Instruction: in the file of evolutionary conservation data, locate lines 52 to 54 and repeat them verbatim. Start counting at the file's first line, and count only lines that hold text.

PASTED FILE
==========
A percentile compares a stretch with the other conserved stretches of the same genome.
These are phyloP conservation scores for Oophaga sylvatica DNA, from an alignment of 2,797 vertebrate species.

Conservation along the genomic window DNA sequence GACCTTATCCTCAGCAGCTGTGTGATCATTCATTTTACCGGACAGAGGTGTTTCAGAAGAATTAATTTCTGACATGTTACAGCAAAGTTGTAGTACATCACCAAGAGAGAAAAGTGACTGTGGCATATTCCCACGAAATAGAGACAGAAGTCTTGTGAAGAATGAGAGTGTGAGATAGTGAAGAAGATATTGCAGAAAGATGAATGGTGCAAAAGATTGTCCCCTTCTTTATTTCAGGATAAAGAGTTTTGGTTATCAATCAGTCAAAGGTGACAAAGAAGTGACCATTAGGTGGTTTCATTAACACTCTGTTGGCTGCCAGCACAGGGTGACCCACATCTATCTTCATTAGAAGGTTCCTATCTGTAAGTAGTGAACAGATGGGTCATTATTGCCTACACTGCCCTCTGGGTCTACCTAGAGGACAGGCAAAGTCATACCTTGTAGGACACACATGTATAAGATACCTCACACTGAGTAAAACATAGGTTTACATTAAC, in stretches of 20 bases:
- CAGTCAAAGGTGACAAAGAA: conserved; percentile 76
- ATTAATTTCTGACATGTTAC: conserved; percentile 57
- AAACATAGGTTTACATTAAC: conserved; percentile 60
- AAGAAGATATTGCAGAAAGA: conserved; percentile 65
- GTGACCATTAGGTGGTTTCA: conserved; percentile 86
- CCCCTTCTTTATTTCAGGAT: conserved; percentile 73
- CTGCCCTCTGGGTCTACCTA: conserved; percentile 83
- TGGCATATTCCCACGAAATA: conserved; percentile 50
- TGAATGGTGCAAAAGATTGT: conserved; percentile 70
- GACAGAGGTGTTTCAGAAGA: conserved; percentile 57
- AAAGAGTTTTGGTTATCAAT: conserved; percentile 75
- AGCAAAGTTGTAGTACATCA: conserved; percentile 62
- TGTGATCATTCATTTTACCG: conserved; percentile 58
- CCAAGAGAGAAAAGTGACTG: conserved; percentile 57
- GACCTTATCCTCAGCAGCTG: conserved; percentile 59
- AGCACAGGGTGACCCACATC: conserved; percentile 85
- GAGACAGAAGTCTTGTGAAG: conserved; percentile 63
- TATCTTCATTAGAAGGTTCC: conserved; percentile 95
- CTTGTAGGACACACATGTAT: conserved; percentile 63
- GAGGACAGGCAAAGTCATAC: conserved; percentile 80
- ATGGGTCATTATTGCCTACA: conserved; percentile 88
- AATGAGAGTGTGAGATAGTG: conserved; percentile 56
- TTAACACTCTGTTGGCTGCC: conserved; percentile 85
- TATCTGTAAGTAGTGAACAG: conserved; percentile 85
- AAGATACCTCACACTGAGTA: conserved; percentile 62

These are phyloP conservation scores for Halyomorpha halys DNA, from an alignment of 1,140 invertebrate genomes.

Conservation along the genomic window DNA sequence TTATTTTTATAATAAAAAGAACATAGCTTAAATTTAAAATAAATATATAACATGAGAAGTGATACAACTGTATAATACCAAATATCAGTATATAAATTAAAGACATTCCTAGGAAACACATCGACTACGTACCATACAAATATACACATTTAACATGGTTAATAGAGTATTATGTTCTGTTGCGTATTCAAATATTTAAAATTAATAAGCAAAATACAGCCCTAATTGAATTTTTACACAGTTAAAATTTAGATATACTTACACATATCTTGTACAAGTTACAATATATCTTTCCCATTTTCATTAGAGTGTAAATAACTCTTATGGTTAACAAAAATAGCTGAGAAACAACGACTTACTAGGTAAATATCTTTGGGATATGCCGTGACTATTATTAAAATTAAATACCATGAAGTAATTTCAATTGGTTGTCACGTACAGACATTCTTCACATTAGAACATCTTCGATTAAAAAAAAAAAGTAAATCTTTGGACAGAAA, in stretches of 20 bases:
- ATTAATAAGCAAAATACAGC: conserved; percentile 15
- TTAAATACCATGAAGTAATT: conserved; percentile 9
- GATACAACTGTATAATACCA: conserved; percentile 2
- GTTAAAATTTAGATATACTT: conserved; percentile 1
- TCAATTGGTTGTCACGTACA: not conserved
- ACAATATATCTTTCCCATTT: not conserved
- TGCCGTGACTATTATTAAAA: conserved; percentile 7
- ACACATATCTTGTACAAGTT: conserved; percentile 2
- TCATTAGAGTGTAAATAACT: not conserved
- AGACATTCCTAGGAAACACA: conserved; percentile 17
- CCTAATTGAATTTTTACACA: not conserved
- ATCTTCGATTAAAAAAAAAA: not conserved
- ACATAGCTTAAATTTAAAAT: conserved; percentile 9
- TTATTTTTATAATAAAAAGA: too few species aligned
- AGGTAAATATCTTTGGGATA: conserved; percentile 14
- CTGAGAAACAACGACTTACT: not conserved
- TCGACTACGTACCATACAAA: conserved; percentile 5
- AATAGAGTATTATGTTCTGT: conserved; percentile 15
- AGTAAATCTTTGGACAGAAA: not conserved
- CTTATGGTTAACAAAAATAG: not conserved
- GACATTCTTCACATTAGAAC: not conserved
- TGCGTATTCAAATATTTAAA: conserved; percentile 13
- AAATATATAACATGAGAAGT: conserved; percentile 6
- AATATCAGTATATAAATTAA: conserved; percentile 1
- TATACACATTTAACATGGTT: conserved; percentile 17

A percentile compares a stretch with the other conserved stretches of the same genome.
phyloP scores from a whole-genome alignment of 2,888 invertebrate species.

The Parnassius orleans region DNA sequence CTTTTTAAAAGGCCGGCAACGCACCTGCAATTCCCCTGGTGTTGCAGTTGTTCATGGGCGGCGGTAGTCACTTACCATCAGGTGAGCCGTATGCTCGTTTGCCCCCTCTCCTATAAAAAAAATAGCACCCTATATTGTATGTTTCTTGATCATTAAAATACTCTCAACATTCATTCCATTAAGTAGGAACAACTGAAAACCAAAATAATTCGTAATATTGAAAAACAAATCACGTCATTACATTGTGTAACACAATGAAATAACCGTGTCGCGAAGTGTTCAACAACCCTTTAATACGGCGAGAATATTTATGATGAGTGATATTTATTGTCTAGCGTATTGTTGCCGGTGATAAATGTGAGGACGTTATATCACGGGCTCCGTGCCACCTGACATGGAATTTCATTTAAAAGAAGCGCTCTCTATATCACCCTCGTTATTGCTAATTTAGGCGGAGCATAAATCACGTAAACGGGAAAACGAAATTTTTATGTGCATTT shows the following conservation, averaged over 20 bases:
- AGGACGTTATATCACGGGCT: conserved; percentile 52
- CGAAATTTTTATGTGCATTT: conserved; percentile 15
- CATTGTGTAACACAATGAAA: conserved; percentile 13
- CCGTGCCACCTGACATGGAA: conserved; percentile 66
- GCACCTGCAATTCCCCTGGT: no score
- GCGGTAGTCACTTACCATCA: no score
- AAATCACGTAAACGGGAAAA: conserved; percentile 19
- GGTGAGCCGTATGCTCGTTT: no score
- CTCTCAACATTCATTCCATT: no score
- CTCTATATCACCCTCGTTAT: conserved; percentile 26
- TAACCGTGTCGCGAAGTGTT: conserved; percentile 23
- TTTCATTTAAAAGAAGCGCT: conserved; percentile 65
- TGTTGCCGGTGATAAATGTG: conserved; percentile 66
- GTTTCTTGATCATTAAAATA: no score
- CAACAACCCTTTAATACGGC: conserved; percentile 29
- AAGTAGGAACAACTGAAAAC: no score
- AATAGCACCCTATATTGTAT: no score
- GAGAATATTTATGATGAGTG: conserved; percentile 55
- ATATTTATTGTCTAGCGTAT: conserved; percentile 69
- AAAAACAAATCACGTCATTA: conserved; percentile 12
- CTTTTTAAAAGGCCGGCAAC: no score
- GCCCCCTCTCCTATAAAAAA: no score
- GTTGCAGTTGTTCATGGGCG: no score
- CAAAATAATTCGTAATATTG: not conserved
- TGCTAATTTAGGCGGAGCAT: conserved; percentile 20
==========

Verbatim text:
- TGCGTATTCAAATATTTAAA: conserved; percentile 13
- AAATATATAACATGAGAAGT: conserved; percentile 6
- AATATCAGTATATAAATTAA: conserved; percentile 1